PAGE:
A huge victory in Montana last week restored the state’s longstanding ban on corporate political spending on behalf of state political candidates and parties, overturning a lower court’s ruling and flying in the face of the U.S. Supreme Court’s Citizens United decision that grants corporations the same free speech rights as individuals.
This week, as the corporate-funded American Legislative Exchange Council (ALEC) convened its annual States & Nation Policy Summit in Scottsdale, Arizona, labor, civil rights, and activist groups took advantage of the opportunity to highlight ALEC’s role in advancing conservative legislation on everything from voter ID to SB 1070 copycat bills. National groups such as Common Cause and MoveOn joined the state AFL-CIO, Occupy Phoenix, and others to plan five days’ worth of events during the duration of the conference to highlight the detrimental effects that ALEC-backed policies have had on the economic security of families in both Arizona and states across the country — and to warn about elements of their destructive agenda that may be introduced in coming legislative sessions.
Overriding a veto by their Governor, the Conneticut Legislature has strengthened its Citizen's Election system of public financing of elections that was first instituted in 2005. Responding to a bad decision by a federal appeals court, the Legislature has fixed the system and increased the public financing available to candidates.
Law firms in New Jersey that employ municipal court judges are banned
from making political contributions, the state’s highest court ruled
To eliminate questions about the source of the money, attorneys can
make political donations from their personal funds, but contributions
cannot come from the firm’s business account, the state Supreme Court
said in its unanimous decision.
WASHINGTON — Ten states have swiftly passed new
laws requiring additional disclosure of political spending, following a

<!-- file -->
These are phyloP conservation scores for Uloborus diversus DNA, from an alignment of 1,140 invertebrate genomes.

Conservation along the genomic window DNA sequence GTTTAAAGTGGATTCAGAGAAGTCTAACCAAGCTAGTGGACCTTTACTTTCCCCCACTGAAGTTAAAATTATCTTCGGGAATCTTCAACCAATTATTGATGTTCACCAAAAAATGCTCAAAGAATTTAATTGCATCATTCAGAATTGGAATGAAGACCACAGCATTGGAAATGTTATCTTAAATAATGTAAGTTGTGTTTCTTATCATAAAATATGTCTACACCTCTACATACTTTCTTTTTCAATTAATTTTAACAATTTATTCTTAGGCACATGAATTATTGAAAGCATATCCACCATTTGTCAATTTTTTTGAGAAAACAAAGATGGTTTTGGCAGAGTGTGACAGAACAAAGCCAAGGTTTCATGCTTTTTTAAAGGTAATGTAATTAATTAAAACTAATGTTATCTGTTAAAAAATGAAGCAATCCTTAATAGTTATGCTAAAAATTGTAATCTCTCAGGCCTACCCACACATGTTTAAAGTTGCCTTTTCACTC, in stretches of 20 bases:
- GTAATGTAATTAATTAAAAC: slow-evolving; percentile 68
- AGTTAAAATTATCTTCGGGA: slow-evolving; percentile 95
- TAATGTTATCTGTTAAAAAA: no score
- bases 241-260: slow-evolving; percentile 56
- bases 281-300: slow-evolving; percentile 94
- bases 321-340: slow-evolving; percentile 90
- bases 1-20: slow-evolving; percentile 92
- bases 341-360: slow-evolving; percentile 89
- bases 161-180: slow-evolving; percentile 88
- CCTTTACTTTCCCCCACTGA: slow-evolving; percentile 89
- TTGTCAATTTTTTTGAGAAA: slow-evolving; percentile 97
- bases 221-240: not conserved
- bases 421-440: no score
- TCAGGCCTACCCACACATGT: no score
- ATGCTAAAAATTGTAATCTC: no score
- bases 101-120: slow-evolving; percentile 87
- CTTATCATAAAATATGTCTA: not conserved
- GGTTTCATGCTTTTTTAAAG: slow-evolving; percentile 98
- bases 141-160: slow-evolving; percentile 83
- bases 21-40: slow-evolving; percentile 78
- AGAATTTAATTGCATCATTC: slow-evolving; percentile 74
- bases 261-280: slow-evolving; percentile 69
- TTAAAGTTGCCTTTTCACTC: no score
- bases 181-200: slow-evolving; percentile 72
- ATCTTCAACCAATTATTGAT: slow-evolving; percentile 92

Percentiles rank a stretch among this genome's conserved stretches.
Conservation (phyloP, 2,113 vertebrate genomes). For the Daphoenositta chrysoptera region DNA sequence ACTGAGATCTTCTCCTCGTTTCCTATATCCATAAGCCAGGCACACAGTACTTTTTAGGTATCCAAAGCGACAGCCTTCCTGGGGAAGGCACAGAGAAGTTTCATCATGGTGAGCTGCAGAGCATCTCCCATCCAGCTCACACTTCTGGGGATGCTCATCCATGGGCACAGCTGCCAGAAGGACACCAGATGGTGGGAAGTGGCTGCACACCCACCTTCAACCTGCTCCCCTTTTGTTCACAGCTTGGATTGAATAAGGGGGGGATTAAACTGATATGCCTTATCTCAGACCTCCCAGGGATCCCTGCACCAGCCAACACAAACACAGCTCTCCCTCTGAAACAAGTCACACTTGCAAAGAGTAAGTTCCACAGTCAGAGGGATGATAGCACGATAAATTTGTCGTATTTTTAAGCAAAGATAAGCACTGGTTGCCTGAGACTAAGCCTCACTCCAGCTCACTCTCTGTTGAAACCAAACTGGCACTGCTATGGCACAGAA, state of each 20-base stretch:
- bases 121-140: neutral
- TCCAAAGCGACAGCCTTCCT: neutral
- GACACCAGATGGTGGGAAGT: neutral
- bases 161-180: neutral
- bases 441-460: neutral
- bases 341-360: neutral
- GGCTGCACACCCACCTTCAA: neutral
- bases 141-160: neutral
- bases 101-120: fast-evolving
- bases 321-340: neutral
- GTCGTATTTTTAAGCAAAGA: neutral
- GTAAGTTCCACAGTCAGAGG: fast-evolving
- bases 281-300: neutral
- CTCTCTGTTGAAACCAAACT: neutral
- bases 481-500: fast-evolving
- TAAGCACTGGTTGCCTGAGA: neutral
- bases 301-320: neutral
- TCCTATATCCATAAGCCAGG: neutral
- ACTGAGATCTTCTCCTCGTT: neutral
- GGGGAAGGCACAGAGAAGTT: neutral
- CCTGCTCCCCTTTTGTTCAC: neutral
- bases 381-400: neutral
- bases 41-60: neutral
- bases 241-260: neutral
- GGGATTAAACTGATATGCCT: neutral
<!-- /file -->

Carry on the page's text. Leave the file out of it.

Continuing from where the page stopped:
Supreme Court ruling that lets corporations and unions pump unlimited
amounts of money into certain campaign commercials.
The push in states comes as a high-profile effort
in Congress to blunt the court's January ruling has stalled in the
Senate amid strong opposition by Republicans, including Senate Minority Leader Mitch McConnell.
The Senate inaction has cast doubts that any new federal disclosure
WASHINGTON — A little-noticed Federal Election Commission ruling that expands the
definition of “media’’ to include a partisan film production group is
the latest in a series of actions eroding legislative limits on the
influence of money in politics.
“We’re really returning, seemingly inexorably, toward an entirely deregulated system,’’ said Thomas Mann, who studies campaign finance at the Brookings Institution, a Washington
think tank. “It was a rather breathtaking decision.’’
Star Tribune: A new political organization, backed by two of the state's most
powerful business interests and led by one of Gov. Tim Pawlenty's top
deputies, could result in a powerful wave of corporate cash in this
year's state elections.
The Supreme Court’s Citizens United v. Federal Elections Commission
(FEC) decision earlier this year gave corporations the same First
Amendment rights as citizens with regard to advocating for or against
political candidates, unleashing
a flood of new corporate cash into state races and a range of new
state policy initiatives that aim to protect the integrity of their
elections. In response, states are pursuing other reforms, such as
requiring shareholder approval for corporations spending election cash,
tighter public disclosure and attribution in ads, public financing of
elections, and calling for a federal constitutional amendment to reverse
the Citizens United decision.